Montel Williams: Brian Williams’ apology was an ‘insult’ to soldiers

June 19, 2015, 11:14 PM UTC

Years ago I took a role on JAG as a Naval Seal facing court martial for hitting a Congressional candidate who fabricated his military honors. I was an actor paid to play a part. When former NBC Nightly News anchor Brian Williams claimed that he faced danger that, in fact, he was no where near and endured by troops protecting him, he was a journalist who lied. When his lie was outed, I wasn’t so much upset that he exaggerated as I was upset by what he exaggerated.

I’ve made my fair share of mistakes in life but as a graduate of the Naval Academy who served 22 years, I can’t even fathom telling a lie that diminishes the sacrifice of our brave servicemen and women.

Brian Williams must atone for lying; and a pre-taped interview with NBC Today Show’s Matt Lauer that ran Friday –in which he can start over as many times as it takes to get his script perfect–doesn’t count.

Lying about activities in a combat zone disrespects our soldiers who face real danger every day and insults the memory of service members killed in action. Brian Williams lied. He said his helicopter was forced down after being hit by a RPG during the invasion of the Iraq. In fact, his Chinook was an hour behind the three that took fire. Other fabrications by the anchor have since come to light, but it should have taken only that one for him to have been fired. Here’s why.

There’s something called “stolen valor.” Wearing a military decoration you didn’t earn is a federal crime. Medals are earned by courage, sacrifice, and blood spilt. It’s not just that Williams lied. It’s that he lied and appropriated the experience of servicemen and women whose job it was to protect him.

When Brian Williams goes to Iraq, he gets the celebrity treatment –watching gunfights from the comforts of a dark, air-conditioned editing room. The multi-millionaire’s biggest war-zone sacrifice is drinking Keurig instead of Starbucks. His wartime experience in no way resembles the brave journalists who risked their lives covering that war, some of whom are in still in prison, others of whom were killed. By lying, Williams insulted their memory—his colleagues—who are real journalists.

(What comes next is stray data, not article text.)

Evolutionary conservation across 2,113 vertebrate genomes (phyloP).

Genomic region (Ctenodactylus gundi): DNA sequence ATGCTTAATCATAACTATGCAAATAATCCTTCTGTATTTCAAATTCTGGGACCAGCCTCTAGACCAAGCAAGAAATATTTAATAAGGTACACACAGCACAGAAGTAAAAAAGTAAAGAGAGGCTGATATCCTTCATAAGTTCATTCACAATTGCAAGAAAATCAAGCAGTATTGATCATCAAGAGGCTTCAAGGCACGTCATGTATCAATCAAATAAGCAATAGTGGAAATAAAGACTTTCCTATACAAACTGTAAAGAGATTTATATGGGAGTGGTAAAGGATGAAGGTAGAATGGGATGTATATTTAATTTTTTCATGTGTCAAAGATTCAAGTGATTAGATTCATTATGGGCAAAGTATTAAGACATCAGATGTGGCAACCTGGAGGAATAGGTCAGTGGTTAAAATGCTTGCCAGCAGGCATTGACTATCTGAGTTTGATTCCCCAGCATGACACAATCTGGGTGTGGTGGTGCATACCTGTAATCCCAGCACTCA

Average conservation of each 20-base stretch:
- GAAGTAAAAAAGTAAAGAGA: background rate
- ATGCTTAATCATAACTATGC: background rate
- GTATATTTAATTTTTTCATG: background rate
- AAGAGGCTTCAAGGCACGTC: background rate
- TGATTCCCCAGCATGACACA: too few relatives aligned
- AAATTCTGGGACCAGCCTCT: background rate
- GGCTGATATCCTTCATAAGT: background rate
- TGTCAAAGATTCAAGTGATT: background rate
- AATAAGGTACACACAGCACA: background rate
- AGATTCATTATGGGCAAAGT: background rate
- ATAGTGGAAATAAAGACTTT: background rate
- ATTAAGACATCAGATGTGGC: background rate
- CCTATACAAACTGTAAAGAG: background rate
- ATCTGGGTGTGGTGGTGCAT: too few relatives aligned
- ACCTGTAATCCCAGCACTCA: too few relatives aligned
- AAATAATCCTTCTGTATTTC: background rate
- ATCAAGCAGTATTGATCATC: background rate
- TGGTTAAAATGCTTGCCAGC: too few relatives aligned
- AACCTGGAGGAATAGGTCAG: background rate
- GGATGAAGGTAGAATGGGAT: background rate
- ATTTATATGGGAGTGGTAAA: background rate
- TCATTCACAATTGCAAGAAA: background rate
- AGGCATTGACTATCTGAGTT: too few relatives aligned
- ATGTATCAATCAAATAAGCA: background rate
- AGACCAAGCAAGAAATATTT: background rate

I repeat, when Brian Williams Chinook went up that day, it was an hour behind the lead three. Let’s think for a moment about the soldiers on lead. They’re probably in their late teens, early 20s; rank slip of private; earning a salary less than 10% of Williams’. They know the hiss of gunfire. Some have watched their buddies die. They haven’t seen their families in months. They know they might come home crippled, physically or psychologically, and might not receive the care they need. But they do it. For us. They’re out front, the riskiest spot in the formation, ensuring the celebrity an hour back is safe. In layman’s terms, that’s called taking a bullet for someone.

And what did Brian Williams do to thank them?

Give them any of his money? No.

Thank them by name? No.

Meet their parents? No.

Okay, that is a little unfair. It wasn’t his job to do that. His job—the reason he makes $10 million a year– was to share their story—to remind America of the sacrifices these brave young men and women make every day. But instead of sharing their story, he stole it–either to advance his career, boost his celebrity, boost the ratings, who knows. He stole credit. He played soldier.

When you disrespect the sacrifice of so many by claiming it as your own, you cannot expect to reclaim your credibility via a friendly, controlled, pre-recorded interview conducted by the same network whose business interests are furthered the better you look.

Brian Williams played soldier in Iraq – he got to claim all the drama and excitement with little of the risk those who actually serve face daily. A lot of us do that as kids. We run around with invisible rifles, throw stone grenades, and Army-crawl through the flowerbed out back. But war isn’t a game. It’s very real and very dangerous. And that’s why only 1% of Americans are courageous enough to step forward and serve. Brian Williams isn’t in that 1%. By taking credit for the sacrifice these kids make every day to protect us, and very literally, protect him, he’s lost the privilege to call himself a journalist.

That’s why his canned apology to Matt Lauer isn’t enough. Coming on the heels of the botched interview of Rachel Dolezal, the former NAACP director, this was a terrible week for the credibility of NBC News.

Montel Williams is an Emmy-award winning television personality who formerly hosted the “Montel Williams Show” for 17 seasons. A graduate of the Naval Academy, he is a fierce advocate for active and retired military and also a noted healthcare and disability rights advocate. Follow him on twitter @montel_williams